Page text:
by Roy H. Williams
I've been writing these weekly memos for 20 years. This is number 1,051. This week, for the first time, I'm going to tell you about my business.
Thirty-one years ago, David Ogilvy wrote, "In some developing countries radio still reaches more people than television. Yet even there nobody really knows what kind of commercials make the cash register ring. Isn't it time somebody tried to find out?" - David Ogilvy, Ogilvy on Advertising, 1983, p. 116
Sleep well, David. We found out. And by "we," I mean the Wizard of Ads partners.
As Indy points out in the illustration above the title of today's memo, opening with a pop culture reference from 50 years ago followed by a quote from a man that's been dead for 15 years could easily lead you to believe I'm a dinosaur left over from that bygone era when cars still ran on gasoline.
Would I point out how old and potentially out-of-touch I am if I didn't have complete confidence in what I'm about to say?
A lot of business people are listening to their kids right now and getting all lathered up in the belief that the Internet has made TV and radio ads obsolete. In fact, I just received an email from a client in Syracuse who is positively fretting about the future of radio. What makes his email especially funny is that we've been using radio exclusively for the last 3 years and it's made him so wildly successful that he's currently expanding into cities nationwide.
I believe in the web. In fact, I'm using it to deliver this message to you.
The Internet killed the yellow pages, the newspaper and encyclopedias and now it's revolutionizing the distribution of books and music. Born in 2005, YouTube has become a magnificent lottery that doesn't pay its winners in cash, but with worldwide recognition and a few weeks of fame.
I may be YouTube's biggest fan. I am enthralled by it.
Have you ever bought any pay-per-click ads? Shortly after Google announced their AdWords program I spent more than $100,000 of my own money just to learn what does and doesn't work. My only goal was to get a hands-on education. I didn't want to risk my clients' dollars until I knew exactly what I was doing.
In the end, I figured out how to drive qualified traffic to a target website for just a nickel a click. But that seemed expensive to me, so I abandoned it.
The average 30 or 60-second radio ad needs to be heard by the same person 3 times within 7 nights sleep. This currently costs my clients less than 2 cents per week. In some cities, that 3-frequency costs us only about a penny a week. We can do the same for you if you want.
When I talk about mass media, young advertising people often look at me with pity and scorn. I can almost feel them patting me on my head.
That's why I got such a kick out of watching a YouTube video of Bob Hoffman speaking at an advertising conference in Europe:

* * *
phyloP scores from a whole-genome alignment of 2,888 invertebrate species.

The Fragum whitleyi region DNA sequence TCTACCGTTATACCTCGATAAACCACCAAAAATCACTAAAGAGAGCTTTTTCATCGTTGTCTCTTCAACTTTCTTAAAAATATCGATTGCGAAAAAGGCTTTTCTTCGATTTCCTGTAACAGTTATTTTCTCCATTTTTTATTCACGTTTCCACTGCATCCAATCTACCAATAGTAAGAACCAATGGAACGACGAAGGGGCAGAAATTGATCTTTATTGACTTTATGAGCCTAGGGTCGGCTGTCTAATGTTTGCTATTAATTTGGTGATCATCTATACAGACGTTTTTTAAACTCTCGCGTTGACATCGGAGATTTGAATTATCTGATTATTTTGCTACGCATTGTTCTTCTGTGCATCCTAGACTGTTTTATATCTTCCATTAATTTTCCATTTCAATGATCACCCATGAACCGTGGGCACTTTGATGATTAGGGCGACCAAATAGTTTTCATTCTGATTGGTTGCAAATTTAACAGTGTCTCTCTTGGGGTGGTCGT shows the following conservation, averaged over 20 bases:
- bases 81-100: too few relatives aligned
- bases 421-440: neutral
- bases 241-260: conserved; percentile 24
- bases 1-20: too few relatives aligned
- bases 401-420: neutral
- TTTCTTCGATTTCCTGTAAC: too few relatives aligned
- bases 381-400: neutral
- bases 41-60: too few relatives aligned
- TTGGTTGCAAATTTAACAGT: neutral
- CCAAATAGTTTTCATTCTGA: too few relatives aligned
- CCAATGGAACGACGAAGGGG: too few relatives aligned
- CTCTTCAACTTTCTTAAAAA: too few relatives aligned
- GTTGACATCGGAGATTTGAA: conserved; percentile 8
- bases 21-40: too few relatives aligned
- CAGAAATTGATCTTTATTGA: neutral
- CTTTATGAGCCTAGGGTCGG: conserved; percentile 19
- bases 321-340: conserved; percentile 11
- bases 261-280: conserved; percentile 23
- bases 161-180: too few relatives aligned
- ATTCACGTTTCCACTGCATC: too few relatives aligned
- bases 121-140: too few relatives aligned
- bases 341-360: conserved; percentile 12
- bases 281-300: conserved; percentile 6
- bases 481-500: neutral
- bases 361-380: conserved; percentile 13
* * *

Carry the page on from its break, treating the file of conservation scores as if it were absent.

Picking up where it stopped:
"One of the problems with our advertising experts is that they have a free pass. They go around to conferences. They talk to the press. They write stupid blogs. And they make profound statements, and confident statements about our industry. And no one ever goes back and checks up on them... We begin our little journey in 2004, about 10 years ago... Seth Godin, the bestselling guru of marketing said, 'We have reached the end of traditional advertising.' He apparently forgot to tell Toyota and Coke and McDonald's. Then Advertising Age, the top advertising trade publication in The States, said, 'The post-advertising age is underway.' Bob Garfield, a columnist at Advertising Age, said in 2009, 'The present is apocalyptic. Any hope for a seamless transition, or any transition at all, from mass media and marketing to micro-media and marketing are absurd. The sky is falling. We are exquisitely, irretrievably, fucked.' Bob is a nice guy but I really think he needs a hug. And according to the nonprofit think-tank, FutureLab, they just came out and said it, 'Advertising is dead.'"
"Another of the fairy tales of the advertising industry was that 'interactivity' was going to make advertising more engaging and effective. Interactive advertising was going to 'disrupt' the old forms of advertising and make them obsolete... It turns out that people have no interest whatsoever in interacting with advertising. In fact, online banner ads have a click-through rate lower than one in a thousand. This is not interactivity. This is absence of interactivity. The idea that the same consumer who was frantically clicking her TV remote to escape from ads was going to joyfully click her remote to interact with them is going to go down as one of the all-time great advertising delusions."
When David Ogilvy died in 1983, I was a 25-year old radio executive about to be handed a 100,000-watt FM signal and a staff of 32 people in a city of a million. The ads I wrote were so productive that business owners all over the city wanted to buy advertising from me. So in what might be the world's best example of The Peter Principle personified, I was promoted to General Manager. In effect, my network traded their top salesman and best ad writer for the worst General Manager ever to sit behind a desk.